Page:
A widow with nothing to lose seduces her friend’s husband in colonial 19th century Bengali society. This is the storyline of a novel written by Rabindranath Tagore called Chokher Bali(Grain of Sand). The book was made into a movie and the dangerous widow, Binodini, was played by none other than the lovely Aishwarya Rai, Miss World, and considered a rising star internationally, according to Time magazine.
Though the movie makes crucial departures from the book which the author could not have done due to early Victorian period that it was written in, yet the movie remained true to the theme of exploring a frustrated woman’s psyche that deliberately goes down the road of self-destruction hurting the very people who love her.
Binodini is a young widow who is brought back to Calcutta by her mother’s best friend from an obscure village and she quickly befriends the daughter in law. As time passes she uses her beauty and wit to seduce the man of the house (Mahendra). But once he is ensnared in her web she treats him with utmost disdain.
Having conquered the heart of a man she turns her affection towards his friend Bihari; man of noble character and integrity whose philanthropic spirit and calm attitude seem a direct contrast to Mahendra’s self-absorbed and churlish personality.
Knowing that her affections would not be reciprocated by the elusive Bihari and having been thrown out of the house by Mahendra’s mother on account of her ruining Mahendra’s marriage, Binodini returns to her village a frustrated widow with a craving for riches that she had grown accustomed to while living in Calcutta.
Bewitched by her beauty and vivacious personality Mahendra leaves his docile wife and ill mother behind and follows Binodini around as she journeys through northern India. Blinded by insatiable desires he stalks her every step hoping and praying for a moment when she would weaken and let him seduce her.
Binodini, however treats him more like a piggy bank sponsoring her trips as she searches for Bihari and remains aloof to his amorous gestures, making him more obssessive in his desire to posess her.
Ashalata is the naïve wife who finally grows into a self-assured woman due to the tragedy the falls on her. Newly married she merely lives to please her husband and having lead a sheltered life falls prey to Binodini’s false gestures towards friendship.
Once her husband leaves her for another woman, she shows inner strength to rise beyond her own sufferings and looks after her grief stricken mother-in-law and earns respect not only in the eyes of her mother-in-law but also the servants.
As one progresses through the book the comparison between Binodini and Ashalata begins to tilt in favor of the latter. Not because Ashalata is the victim but because she possesses a giving heart despite lacking in the department of wit and education.
Tagore clearly points out that while brains and beauty are qualities that one should cultivate yet they are wasted if the bedrock is a heart filled with anger and envy. He also indicates that a woman should have a mind of her own and there is no reason why a wife should treat her husband as her god which was a novel idea considering the period the book was written in.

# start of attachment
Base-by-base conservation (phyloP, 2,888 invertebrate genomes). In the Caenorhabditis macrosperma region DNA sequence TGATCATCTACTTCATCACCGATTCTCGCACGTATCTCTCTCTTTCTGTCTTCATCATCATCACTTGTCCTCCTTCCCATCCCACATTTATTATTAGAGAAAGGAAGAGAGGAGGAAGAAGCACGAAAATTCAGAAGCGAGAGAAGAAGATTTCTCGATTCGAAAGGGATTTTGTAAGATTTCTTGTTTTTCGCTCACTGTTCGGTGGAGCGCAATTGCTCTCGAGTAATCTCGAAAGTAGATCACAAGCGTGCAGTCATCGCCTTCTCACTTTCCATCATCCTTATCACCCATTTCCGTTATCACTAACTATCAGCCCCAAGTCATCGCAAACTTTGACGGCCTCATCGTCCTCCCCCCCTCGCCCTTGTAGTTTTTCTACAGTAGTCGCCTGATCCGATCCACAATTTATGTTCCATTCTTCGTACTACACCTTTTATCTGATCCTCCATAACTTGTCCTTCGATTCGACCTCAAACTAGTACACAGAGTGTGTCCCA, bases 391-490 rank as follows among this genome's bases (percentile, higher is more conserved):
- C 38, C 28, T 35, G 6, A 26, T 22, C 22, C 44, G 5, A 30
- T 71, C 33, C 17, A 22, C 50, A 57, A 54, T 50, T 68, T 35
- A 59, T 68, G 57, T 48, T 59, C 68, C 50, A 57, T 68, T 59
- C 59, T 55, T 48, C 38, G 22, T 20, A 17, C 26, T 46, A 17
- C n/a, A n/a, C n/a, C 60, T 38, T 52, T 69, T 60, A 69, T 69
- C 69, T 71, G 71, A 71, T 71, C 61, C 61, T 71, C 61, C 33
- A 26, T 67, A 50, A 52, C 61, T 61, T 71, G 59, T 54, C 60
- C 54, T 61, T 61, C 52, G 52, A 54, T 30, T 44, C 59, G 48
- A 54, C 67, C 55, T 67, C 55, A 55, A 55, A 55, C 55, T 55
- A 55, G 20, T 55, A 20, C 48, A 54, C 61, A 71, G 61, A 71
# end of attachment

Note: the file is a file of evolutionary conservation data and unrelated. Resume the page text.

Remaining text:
Ashalata maintains her distance from her wayward husband when he visits his mother on hearing that she had taken to bed. She clearly sees him for the immature, spoilt jerk that he is and shows quiet dignity which Mahendra is unable to deal with and finds wanting in Bidoni who behaves more and more like a shrew.
The book ends with Mahendra returning home a changed man though still immature in many ways. He returns home to find a wife who would treat him like an equal instead of an idol and a mother on her death bed who still loves him but is no longer blinded to his faults.
Binodini reconciles with her widowhood and realizes that despite Bihari’s reciprocation of affection she couldn’t marry him due to the social stigma attached to widow re-marriage. She decides that the best alternative would be for her to be the mistress of her own fate and asks Bihari to let her run one of his charities so as to have a purpose in life.
Rabindranath Tagore was the first Asian to win a Nobel in literature and is well known in the West more for his poems than his short stories and novels. He was sometimes seen as an apologist for the British Empire, but he returned his knighthood in protest against British excesses, particularly the horrific Jallianwala Bagh Massacre. He was a key proponent of education, and even wrote 2000 songs, forming the main corpus of modern Bengali classical music. His song, “Jana Gana Mana” is the national anthem of India. (Tagore books on Project Gutenberg)
Apart from Chokher Bali, the other book of his that I thoroughly enjoyed was Gitanjali, whose introduction was provided by W B Yeats. Both the books proved to be light reads and the movie a sultry, exotic watch thanks to breathtaking Aishwarya Rai.